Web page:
CRITICS of Margaret Thatcher will no doubt point to the report by Unicef on the well-being of UK children as evidence of the blighted legacy she leaves behind.
There is no question that this study – which warns that British youngsters’ prospects in life trail behind those of many of their European neighbours – should be taken seriously, especially given its scope.
Yet it could be argued that the coalition has at least tackled some of those problems which, under the last Labour government, saw the UK ranked bottom for child well-being out of 24 countries.
Furthermore, Unicef itself acknowledges that this Government did better than many others in terms of reducing child poverty and deprivation during the early years of the financial crisis, though it rightly expresses concern that present policies to reduce spending should not reverse this.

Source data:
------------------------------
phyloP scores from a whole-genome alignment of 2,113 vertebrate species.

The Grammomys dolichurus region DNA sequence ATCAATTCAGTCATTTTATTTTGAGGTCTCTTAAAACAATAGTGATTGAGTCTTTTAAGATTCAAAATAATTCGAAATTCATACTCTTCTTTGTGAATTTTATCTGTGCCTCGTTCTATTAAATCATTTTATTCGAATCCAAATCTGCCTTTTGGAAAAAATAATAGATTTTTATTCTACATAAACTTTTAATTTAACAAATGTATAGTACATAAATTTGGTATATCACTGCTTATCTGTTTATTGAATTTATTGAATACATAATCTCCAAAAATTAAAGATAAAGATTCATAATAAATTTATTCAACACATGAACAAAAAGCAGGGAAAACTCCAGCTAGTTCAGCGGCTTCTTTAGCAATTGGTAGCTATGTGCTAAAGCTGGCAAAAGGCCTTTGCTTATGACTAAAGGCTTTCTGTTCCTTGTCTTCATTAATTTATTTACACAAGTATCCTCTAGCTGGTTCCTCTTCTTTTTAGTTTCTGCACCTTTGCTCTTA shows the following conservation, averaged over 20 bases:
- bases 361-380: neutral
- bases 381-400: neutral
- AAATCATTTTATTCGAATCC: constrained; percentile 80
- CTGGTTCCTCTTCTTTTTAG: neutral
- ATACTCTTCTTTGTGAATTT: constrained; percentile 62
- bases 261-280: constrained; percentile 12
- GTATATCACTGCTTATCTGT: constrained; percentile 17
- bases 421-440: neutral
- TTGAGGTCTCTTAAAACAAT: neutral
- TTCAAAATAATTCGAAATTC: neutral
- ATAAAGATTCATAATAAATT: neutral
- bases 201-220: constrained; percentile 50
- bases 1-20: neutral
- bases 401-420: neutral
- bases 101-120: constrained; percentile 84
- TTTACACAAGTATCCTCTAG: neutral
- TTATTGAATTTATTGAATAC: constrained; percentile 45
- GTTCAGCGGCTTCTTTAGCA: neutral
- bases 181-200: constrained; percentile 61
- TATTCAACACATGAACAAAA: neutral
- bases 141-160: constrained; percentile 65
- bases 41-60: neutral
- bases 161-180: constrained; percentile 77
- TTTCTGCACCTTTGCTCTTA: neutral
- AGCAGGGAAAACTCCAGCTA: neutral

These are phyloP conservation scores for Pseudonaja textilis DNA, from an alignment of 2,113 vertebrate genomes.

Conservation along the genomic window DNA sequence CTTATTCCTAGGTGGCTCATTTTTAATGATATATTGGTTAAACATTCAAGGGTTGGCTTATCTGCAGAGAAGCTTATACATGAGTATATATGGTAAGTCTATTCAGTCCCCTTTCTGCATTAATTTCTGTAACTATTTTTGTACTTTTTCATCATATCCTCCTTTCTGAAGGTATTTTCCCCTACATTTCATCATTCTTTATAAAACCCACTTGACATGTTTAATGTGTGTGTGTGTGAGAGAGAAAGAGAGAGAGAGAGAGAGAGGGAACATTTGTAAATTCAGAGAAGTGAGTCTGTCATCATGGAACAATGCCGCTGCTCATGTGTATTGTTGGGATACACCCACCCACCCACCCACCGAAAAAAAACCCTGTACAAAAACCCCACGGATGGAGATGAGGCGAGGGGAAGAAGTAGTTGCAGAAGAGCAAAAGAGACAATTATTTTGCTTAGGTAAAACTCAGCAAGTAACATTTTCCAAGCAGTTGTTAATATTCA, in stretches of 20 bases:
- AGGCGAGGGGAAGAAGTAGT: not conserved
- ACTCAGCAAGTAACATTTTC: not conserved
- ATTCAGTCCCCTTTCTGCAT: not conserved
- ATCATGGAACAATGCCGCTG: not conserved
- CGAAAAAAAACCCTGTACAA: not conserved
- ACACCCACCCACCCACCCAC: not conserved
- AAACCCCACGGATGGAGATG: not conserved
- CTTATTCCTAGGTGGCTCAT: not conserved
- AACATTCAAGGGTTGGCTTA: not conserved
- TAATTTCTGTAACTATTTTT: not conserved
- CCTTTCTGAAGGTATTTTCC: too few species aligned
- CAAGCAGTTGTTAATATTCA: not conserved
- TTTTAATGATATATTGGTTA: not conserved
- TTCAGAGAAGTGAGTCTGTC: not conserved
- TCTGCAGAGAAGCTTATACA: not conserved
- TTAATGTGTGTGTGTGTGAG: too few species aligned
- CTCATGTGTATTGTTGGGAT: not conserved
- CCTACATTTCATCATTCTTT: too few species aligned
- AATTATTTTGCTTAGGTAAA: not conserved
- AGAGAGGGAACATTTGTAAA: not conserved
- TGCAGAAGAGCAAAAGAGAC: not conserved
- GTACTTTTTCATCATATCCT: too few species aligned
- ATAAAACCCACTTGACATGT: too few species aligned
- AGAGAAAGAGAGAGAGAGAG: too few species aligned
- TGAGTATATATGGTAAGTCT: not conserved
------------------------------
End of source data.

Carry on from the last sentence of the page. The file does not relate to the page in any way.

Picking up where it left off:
Two points need to be made. First, the increased spending seen under Labour not only failed to avert high-profile abuse cases such as those of Baby P and Victoria Climbie, but it also left Britain languishing at the foot of Unicef’s own table.
Second, the coalition has signalled its intention to get to grips with many of the issues highlighted by the organisation – such as tackling the problem of Neets through its introduction of University Technical Colleges to provide a route into work for those who are not academically minded.
Along with a welfare system that now incentivises work, these measures alone engender hope that the well-being of younger generations can only improve in the years ahead.